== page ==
E is a key figure for the description of rock deformation behaviour. It quantifies the material stiffness under uniaxial conditions with S11 (in the case of a fluid saturated porous rock σ11) as the only non-zero stress. Nevertheless, it can be determined with any kind of compressional experiment, may it be uniaxial and unconfined (UCS test) or triaxial (so called single-stage and multi-stage experiments) using cylindrical test plugs with a length to diameter ratio of 2:1. Young’s modulus is determined as the gradient of the load path in a stress-strain (or σ-ε) diagram of an unloading-loading hysteresis carried out as soon as the stress-strain curve of the experiment has reached the linear part. The corresponding equation is Hooke’s law applied to the axial stress and axial strain:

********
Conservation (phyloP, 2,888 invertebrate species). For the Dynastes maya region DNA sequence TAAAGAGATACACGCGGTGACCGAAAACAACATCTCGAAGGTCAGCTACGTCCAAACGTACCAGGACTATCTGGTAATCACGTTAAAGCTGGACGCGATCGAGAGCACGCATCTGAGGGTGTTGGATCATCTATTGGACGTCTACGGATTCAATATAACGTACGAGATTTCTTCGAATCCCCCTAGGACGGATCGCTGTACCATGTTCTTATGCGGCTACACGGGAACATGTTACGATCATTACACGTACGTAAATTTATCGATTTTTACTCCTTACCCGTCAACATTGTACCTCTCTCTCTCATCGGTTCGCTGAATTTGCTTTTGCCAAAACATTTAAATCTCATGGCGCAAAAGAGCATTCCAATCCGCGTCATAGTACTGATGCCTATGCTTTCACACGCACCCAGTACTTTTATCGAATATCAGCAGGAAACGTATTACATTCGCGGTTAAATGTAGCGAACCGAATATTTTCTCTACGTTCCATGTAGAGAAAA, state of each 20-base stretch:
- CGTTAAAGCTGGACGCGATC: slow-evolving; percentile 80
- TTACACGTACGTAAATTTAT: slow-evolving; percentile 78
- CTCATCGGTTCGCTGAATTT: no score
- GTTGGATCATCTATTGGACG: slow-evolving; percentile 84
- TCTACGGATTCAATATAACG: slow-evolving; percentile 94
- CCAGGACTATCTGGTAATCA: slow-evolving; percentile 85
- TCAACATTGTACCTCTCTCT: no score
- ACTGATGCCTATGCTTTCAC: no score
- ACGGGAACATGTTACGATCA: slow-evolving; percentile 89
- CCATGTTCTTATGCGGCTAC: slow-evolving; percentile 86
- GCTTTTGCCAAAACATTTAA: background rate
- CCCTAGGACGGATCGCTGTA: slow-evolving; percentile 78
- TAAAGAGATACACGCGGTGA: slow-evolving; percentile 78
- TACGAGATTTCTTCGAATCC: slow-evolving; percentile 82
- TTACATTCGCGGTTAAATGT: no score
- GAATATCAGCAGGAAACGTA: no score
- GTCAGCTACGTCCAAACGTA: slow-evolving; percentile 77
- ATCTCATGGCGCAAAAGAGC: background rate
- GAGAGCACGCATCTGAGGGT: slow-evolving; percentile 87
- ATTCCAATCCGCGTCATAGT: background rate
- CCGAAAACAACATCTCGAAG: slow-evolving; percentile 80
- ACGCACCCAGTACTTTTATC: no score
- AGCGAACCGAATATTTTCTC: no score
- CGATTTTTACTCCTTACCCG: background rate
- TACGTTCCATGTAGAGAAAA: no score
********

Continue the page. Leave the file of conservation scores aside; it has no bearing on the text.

E = ΔS11/Δε11 (modified from Zoback 2007).
Young’s modulus usually is given in GPa. Brittle, strong rocks (granite, basalt, gneiss) have a high Young’s modulus in the range of 50 GPa to 100 GPa, weak, (semi-)ductile rocks (poorly consolidated sandstone, mudstone, some shale and marble) have a low Young’s modulus of 0.1 GPa to 50 GPa.
Recently, the article "Determination of capillary threshold pressure with hydrogen gas" was published in the journal EEK.
Gesteinslabor has successfully completed the development of a new test rig to determine the capillary threshold pressure with hydrogen.